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Irene Aunio-Saasto was born March 27, 1919 in Isokyro, Finland. Aunio was a life-long painter, particularly of watercolor and oil landscapes and waterscapes. She was well established in the Finnish community of New York. Aunio painted professionally under her maiden name, Irene Aunio, for the majority of her career as an artist.

Aunio came to the United States in 1923 via Canada, with her parents, Walter Aunio and Hilda Latvala, when she was 4-years-old. The family lived in "Finntown" (Sunset Park), Brooklyn, New York. Walter was a carpenter and Hilda ran a photography studio. Walter was also the bartender and Hilda was the cook at the Imantra Hall, a Finnish Society which catered to the social needs and preserved the cultural roots of many Finnish-Americans. 

As a child, Aunio gravitated towards the arts, initially using dance as an outlet for her high-energy personality, before inevitably discovering painting. Later in life, Aunio would attribute her discovery and passion for painting to a vision she had at the age of 14. At this time, a disembodied voice identifying himself as El Greco came to her one afternoon and told her she should paint. The next day, Aunio visited El Greco's The View from Toledo at the Metropolitan Museum of Art and bough her first paint set soon after. After that day, she dedicated her life to the pursuit of painting.  

Aunio began taking formal lessons in art during high school, attending a special arts curriculum that allowed her to spend half the school day painting. She would later continue her education at the Pratt Institute, the Brooklyn Museum and eventually the Art Students League of New York. It was during her time at the Art Students League that she achieved her first bout of recognition. In 1952, she was encouraged by her instructor, Bernard Klonis, to submit a painting to the American Watercolor Society (AWS). Much to Aunio's surprise, her painting was accepted and a year later, she was awarded official lifelong membership to the prestigious society. Her works received much attention in group and solo exhibitions, becoming a part of numerous permanent collections and museums throughout the USA. 

A major accomplishment in her career was her solo exhibition in the Brooklyn Museum in 1966. After this point, she began teaching to help pay for her supplies and tuition. She became widely sought after as an instructor at both the Brooklyn Museum and the New York Adult Education Project. Teaching grew into a life-long passion, which she would continue until her death. Aunio found herself a busy woman throughout her life, especially when she was raising her daughter and twin sons. In addition to working to afford her supplies, she also received financial support from her husband, Ernest Saasto, attorney, Army Lieutenant, and fellow Finnish-American. Fortunately, Aunio continued her painting career alongside her duties as wife and mother, an especially difficult endeavor for women of her time.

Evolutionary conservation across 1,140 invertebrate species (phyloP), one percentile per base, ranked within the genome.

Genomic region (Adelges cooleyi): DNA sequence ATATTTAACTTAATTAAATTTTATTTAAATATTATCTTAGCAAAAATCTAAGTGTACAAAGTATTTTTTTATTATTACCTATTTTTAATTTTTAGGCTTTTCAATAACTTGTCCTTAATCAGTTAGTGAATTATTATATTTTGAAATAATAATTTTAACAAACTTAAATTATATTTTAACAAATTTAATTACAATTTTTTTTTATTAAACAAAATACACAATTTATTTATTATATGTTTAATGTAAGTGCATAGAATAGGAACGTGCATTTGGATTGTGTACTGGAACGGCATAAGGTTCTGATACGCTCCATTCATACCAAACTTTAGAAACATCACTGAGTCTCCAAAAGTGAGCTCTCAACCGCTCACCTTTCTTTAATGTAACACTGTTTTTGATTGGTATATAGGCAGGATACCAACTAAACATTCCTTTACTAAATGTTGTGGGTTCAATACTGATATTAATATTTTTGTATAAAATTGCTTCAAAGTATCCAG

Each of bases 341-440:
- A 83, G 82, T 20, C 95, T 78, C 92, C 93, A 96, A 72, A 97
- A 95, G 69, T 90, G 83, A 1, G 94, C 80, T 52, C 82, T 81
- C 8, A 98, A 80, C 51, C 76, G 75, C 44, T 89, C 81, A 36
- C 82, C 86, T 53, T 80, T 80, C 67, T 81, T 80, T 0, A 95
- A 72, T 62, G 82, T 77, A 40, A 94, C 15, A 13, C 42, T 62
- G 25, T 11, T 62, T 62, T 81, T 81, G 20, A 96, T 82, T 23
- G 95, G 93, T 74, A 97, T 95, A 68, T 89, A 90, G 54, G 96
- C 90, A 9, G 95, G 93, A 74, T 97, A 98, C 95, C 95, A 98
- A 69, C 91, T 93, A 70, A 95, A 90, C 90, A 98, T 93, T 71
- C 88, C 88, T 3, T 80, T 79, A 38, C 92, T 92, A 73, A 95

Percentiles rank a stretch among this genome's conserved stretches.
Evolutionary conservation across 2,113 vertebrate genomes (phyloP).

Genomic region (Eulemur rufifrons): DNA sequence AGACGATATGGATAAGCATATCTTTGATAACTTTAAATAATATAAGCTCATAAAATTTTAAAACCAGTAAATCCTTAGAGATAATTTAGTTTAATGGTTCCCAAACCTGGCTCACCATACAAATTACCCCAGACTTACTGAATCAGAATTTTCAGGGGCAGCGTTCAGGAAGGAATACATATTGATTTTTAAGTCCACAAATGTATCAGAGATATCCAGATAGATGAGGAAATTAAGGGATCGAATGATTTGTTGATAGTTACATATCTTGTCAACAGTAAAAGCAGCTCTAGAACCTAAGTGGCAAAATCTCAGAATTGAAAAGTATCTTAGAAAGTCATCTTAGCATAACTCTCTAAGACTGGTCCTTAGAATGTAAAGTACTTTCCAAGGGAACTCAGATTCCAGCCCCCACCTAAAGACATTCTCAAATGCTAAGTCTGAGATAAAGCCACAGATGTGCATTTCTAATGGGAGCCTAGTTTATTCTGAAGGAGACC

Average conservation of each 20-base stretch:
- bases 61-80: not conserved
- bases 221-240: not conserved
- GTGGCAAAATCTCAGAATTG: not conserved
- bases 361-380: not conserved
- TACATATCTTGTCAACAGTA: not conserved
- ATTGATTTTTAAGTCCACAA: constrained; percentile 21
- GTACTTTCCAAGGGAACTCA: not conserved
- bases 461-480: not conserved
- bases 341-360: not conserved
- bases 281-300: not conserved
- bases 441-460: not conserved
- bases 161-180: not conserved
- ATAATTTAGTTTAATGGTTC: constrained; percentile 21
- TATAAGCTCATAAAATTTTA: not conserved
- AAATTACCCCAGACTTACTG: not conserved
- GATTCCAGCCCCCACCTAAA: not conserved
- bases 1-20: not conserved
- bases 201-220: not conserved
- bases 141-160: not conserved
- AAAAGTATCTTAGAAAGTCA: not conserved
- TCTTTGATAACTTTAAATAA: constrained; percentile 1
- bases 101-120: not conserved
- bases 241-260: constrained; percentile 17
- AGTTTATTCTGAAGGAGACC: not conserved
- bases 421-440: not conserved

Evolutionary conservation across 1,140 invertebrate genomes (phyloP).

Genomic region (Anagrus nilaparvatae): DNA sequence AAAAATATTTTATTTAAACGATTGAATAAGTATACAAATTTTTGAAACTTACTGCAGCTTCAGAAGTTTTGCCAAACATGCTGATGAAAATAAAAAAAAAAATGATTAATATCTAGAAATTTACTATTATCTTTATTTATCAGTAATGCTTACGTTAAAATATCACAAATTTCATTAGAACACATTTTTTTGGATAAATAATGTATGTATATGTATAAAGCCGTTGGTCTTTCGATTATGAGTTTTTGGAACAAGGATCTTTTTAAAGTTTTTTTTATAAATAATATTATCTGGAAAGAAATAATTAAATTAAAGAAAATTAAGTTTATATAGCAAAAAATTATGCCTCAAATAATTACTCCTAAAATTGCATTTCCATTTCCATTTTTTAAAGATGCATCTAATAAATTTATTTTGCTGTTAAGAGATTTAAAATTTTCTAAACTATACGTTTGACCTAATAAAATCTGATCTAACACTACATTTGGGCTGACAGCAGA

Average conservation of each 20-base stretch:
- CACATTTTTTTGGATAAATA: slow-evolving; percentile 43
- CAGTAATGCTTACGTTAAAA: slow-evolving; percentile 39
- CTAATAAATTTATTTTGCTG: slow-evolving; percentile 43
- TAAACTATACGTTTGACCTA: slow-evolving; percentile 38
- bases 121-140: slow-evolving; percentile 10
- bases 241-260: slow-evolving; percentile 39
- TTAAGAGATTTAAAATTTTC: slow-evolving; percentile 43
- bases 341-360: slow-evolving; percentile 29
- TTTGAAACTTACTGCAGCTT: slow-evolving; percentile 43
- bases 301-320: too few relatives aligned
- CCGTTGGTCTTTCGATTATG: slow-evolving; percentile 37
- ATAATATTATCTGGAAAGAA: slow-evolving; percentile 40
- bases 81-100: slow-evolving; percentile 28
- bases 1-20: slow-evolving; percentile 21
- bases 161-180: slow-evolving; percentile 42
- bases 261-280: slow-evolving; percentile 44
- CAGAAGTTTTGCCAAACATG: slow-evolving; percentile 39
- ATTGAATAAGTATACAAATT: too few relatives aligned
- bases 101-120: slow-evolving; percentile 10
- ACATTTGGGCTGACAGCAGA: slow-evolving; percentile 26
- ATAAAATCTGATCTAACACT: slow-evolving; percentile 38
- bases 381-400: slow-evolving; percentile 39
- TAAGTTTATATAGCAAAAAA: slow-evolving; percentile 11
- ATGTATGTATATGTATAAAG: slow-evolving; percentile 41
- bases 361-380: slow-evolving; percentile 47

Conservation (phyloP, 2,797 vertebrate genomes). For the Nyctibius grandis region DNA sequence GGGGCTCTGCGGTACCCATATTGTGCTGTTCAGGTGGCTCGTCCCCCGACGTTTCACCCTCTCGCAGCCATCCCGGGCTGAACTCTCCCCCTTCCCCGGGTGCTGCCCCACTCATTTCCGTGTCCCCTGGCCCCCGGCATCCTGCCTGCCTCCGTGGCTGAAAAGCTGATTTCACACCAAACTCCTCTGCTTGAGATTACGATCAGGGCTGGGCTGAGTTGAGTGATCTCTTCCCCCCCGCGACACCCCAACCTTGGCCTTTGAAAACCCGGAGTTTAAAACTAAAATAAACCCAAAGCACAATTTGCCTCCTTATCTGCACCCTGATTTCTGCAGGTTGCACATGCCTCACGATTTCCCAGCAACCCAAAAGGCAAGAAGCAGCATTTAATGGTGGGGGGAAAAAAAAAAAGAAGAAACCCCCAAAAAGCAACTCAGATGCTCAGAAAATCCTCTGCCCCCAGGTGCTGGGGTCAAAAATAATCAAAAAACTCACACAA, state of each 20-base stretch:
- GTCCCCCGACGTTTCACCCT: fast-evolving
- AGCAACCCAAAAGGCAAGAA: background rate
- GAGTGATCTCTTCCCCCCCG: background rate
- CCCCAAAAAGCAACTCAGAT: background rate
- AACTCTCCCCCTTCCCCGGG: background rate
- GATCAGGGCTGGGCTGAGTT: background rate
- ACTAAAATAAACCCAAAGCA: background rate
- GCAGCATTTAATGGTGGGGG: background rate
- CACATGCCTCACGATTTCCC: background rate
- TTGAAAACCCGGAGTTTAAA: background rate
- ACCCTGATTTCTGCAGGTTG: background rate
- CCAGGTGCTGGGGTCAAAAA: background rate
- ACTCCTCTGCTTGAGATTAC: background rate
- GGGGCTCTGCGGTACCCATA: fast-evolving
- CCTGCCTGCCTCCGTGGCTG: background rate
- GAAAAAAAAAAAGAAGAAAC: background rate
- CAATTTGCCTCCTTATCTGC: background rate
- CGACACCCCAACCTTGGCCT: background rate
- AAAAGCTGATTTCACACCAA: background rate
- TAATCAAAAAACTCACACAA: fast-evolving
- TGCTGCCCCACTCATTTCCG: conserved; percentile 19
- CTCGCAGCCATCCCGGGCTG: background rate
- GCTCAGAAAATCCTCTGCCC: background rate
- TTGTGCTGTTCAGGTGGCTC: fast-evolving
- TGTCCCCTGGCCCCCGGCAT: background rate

Aunio began with oils, but her medium of choice was always watercolors, valuing them for their softness and fluidity. These elements were a staple in her work. Aunio exercised a balance between controlling her paints within her composition, while still allowing the looseness of her paints to flow into each other. Her body of work is a combination of her love of painting and her love for nature. Aunio's love of nature, especially of birch trees, can be attributed to her youth, running around in the fields and woods of her native Finland. In adulthood, Aunio rarely painted from references, preferring to paint on-location, often spending a great deal of time finding the perfect scenes to depict. Aunio worked on a seasonal basis, spending the summers painting boat harbors and using annual skiing trips with her husband as an excuse to paint. Later in life, she turned these trips into watercolor workshop retreats open to the public. Aunio did not just restrict herself to landscapes, often painting nudes, animals and interior still lifes as well. Aunio believed painting to be a lifelong learning process. To Aunio, there was something even a veteran painter could learn from others, especially young students just beginning to paint. Her workshops and demonstrations were a fulfilling opportunity for her to share her passion for art-making with others. 

Towards the end of her life, Aunio continued to be involved in exhibitions. Of significant note is her participation in the Washington Square Outdoor Art Exhibit, which she attended every Memorial Day and Labor Day weekend since 1952, until her death. In 2003, Aunio opened her own gallery in Huntington, New York, where she was proudly able to show her ever-growing body of works. During Aunio's eighty-year career, she produced thousands of watercolor and oil paintings, many of which crowded her studio in Rocky Point, NY, and her gallery in Huntington, NY. Her overall output, combined with the lengths she went to perfect her painting until the very end of her days, is proof that her drive to create never left her. She often stressed the importance of sacrifice, realizing that she needed to commit herself to painting, regardless of what circumstances came her way. 

Aunio remained dedicated to her work until her death on February 2, 2013. Aunio's husband, Ernest Saasto, preceded her in passing in June of 2000. Her daughter, Laurel, preceded her in passing in February of 2011. Aunio left two surviving sons, Ernest and Robert, both attorneys in New York, a step sister, Tuulikki Hanninen, in Florida, and five grandchildren (Ryan, Kimberly, Ernie, Kevin and Eric) on Long Island, New York. In addition, Aunio leaves behind many cousins from the Aunio and Latvala families in Finland. 

She will be missed, but her art survives.